The Technicolor Online Research Archive currently holds 40,000 digitized documents from the George Eastman Museum. This project will expand the archive to hold digital images of documents, photographs, and technology dating from 1913 to 2000, including the remaining 87% from the Technicolor collections at the Eastman Museum, and significant documents from the Margaret Herrick Library and the Smithsonian Institution. These unique collections encompass business, financial and technical documentation, photographs, and motion picture filming, processing and printing equipment used to accomplish the company's signature dye-transfer printing process. The George Eastman Museum cares for nine sub-collections, collectively grouped as the Technicolor Research Archive. These collections include Technicolor documentation, technology, and photographs donated by the Eastman Kodak Company; Technicolor; the family of Dr. John M. Andreas; Karl Thiede (Bill Gleason interviews); Frank J. Ricotta; Dr. Richard J. Goldberg; and purchases recently made by the museum. Linda Mehr, Director of The Margaret Herrick Library in Beverly Hills, and Shannon Perich, Associate Curator for the Smithsonian National Museum of American History in Washington, D.C., have each agreed to provide the Eastman Museum access to their significant Technicolor related collections for the purpose of digitization and online publication. These collections include Technicolor documentation and technology donated by Technicolor, the Estate of Tom Tarr, Clara Nielsen, Ronald Haver, and Daniel F. Comstock.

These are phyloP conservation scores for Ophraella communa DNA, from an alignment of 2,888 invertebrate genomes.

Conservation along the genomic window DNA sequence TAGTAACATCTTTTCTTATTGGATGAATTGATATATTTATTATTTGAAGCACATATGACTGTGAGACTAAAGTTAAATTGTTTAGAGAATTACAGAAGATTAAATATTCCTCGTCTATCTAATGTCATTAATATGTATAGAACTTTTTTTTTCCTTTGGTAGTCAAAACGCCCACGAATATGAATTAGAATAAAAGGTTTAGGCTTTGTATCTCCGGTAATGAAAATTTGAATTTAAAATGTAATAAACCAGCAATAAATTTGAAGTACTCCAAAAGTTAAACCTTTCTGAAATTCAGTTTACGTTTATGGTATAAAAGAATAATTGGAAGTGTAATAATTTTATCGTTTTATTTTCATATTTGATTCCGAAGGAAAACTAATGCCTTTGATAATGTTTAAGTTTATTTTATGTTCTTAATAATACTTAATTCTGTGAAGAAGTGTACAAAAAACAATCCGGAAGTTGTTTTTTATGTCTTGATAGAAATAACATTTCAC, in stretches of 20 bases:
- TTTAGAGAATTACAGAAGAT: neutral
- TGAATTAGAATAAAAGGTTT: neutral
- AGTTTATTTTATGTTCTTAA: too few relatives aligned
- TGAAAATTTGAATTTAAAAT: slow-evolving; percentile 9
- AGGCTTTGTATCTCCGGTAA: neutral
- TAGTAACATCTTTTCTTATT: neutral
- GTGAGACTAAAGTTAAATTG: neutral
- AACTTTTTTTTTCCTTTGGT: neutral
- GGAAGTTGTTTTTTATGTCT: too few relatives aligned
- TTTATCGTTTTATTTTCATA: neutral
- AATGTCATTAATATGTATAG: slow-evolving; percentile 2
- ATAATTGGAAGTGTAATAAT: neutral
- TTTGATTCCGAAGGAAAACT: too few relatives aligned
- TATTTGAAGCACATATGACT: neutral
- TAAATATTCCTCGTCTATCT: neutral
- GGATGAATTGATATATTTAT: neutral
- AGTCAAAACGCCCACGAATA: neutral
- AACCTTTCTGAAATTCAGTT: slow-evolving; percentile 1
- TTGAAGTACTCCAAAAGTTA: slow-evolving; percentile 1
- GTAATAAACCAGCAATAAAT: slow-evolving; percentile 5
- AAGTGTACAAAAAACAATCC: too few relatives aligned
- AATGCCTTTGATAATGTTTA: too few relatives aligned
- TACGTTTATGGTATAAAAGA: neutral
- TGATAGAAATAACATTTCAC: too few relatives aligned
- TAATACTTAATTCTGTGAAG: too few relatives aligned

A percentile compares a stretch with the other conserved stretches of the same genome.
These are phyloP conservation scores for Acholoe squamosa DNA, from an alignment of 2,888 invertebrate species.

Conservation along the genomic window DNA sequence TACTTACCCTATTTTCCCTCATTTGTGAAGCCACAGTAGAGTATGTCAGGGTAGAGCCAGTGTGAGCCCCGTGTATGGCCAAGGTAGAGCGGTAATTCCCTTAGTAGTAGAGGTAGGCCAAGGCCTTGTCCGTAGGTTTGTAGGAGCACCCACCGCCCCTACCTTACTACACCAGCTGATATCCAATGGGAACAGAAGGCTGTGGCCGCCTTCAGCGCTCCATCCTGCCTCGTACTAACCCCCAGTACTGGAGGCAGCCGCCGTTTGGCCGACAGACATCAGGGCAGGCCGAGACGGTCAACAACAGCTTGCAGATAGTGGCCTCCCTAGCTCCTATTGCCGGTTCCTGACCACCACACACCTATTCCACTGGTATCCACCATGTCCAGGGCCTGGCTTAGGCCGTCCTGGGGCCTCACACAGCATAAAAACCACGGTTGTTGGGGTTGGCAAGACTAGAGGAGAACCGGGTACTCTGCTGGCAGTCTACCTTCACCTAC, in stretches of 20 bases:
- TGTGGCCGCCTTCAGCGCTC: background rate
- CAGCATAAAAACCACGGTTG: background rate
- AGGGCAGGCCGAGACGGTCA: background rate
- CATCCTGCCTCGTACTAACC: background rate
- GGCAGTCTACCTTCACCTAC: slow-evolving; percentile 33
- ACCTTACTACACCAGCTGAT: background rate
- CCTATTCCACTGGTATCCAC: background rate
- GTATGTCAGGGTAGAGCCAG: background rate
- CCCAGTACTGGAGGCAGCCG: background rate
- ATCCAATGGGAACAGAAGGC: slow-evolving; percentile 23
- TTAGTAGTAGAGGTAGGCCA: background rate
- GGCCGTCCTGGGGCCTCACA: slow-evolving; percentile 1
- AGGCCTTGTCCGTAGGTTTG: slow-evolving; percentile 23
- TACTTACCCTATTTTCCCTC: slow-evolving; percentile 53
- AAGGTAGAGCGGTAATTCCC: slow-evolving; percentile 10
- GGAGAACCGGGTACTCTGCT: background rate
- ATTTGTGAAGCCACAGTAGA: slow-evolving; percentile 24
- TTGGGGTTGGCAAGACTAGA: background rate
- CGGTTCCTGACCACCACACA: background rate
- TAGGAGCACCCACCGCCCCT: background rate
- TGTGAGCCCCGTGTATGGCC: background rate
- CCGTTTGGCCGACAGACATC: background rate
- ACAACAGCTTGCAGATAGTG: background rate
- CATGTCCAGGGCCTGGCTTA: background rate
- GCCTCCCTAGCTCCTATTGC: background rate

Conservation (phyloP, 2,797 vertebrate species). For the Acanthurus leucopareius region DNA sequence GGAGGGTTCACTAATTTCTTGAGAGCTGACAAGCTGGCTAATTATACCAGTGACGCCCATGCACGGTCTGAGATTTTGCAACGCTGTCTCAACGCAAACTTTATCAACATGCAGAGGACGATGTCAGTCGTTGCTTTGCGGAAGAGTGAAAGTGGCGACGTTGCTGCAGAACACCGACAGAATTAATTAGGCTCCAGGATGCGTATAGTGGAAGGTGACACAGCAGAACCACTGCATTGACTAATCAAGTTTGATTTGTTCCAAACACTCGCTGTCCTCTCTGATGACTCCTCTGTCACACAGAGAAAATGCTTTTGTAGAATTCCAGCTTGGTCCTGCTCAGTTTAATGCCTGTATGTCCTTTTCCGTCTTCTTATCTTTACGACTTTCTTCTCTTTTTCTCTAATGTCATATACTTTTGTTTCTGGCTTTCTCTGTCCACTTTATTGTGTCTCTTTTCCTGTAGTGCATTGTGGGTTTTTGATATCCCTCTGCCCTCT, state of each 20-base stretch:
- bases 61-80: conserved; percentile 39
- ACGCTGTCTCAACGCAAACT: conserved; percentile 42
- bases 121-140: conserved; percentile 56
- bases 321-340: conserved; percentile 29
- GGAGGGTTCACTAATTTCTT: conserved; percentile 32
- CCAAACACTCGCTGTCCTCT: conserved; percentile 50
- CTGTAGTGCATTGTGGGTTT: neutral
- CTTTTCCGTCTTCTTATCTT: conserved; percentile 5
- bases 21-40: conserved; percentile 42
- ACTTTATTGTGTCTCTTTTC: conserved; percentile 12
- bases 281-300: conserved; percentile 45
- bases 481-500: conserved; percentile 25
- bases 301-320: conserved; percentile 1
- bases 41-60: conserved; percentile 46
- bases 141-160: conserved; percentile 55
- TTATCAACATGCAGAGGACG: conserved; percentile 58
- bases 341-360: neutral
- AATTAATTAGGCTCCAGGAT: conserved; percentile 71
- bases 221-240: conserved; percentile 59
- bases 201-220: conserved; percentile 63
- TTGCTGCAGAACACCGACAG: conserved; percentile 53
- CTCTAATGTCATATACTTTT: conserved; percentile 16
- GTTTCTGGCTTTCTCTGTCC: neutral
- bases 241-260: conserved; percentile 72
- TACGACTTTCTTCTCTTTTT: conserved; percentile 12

George Eastman House d/b/a George Eastman Museum, in collaboration with the Academy of Motion Picture Arts & Sciences' Margaret Herrick Library and the Smithsonian Institution's National Museum of American History, will expand its Technicolor Online Research Archive (TORA), begun in 2015 with a grant from the National Endowment for the Humanities (40,000 objects digitized). This project supports digitization and online access of an additional 260,379 Technicolor documents from the collections of the three institutions, dating from 1913 to 2000. This free, web-based resource will be available to researchers, academics, and historians to study, understand, and appreciate the tremendous influence that Technicolor had on filmmaking and popular culture during the 20th century.
George Eastman Museum
Academy of Motion Picture Arts & Science's Margaret Herrick Library; Smithsonian Insitution's National Museum of American History
1913 - 2000
The nominated Technicolor collections originated in the following geographic regions: California, China, Delaware, Florida, Italy, Maine, Massachusetts, New York and London, UK.